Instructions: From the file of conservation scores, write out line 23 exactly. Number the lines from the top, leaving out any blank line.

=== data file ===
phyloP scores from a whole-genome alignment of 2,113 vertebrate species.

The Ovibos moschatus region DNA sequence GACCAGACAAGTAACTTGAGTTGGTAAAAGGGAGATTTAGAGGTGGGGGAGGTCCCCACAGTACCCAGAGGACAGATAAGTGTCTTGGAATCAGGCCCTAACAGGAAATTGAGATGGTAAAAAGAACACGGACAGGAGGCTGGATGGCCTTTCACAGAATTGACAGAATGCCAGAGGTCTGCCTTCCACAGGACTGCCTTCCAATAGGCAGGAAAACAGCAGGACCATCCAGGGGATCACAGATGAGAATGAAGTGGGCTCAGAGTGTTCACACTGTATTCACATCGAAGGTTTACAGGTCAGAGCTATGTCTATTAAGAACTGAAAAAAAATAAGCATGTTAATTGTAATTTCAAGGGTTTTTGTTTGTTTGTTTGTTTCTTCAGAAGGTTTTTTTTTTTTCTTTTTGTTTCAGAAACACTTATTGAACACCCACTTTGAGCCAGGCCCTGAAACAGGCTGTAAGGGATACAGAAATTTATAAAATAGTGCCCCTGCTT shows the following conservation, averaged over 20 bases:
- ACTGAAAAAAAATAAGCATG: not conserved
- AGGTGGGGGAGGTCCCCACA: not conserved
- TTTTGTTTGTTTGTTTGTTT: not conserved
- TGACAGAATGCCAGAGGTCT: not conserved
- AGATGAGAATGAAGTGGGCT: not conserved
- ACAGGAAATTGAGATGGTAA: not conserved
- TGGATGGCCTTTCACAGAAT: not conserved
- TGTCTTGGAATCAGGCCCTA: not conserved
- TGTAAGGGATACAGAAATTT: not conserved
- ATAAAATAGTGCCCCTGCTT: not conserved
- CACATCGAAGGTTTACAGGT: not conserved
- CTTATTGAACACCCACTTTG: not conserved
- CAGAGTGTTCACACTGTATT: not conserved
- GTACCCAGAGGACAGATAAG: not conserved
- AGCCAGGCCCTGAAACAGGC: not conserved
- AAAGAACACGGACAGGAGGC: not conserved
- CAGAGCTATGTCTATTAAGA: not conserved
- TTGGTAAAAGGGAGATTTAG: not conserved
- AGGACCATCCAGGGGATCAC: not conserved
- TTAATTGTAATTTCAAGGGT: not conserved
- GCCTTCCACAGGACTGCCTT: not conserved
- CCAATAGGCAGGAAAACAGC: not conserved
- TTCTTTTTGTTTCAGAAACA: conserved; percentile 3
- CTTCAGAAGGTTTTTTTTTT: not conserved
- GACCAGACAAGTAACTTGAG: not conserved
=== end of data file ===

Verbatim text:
- GCCTTCCACAGGACTGCCTT: not conserved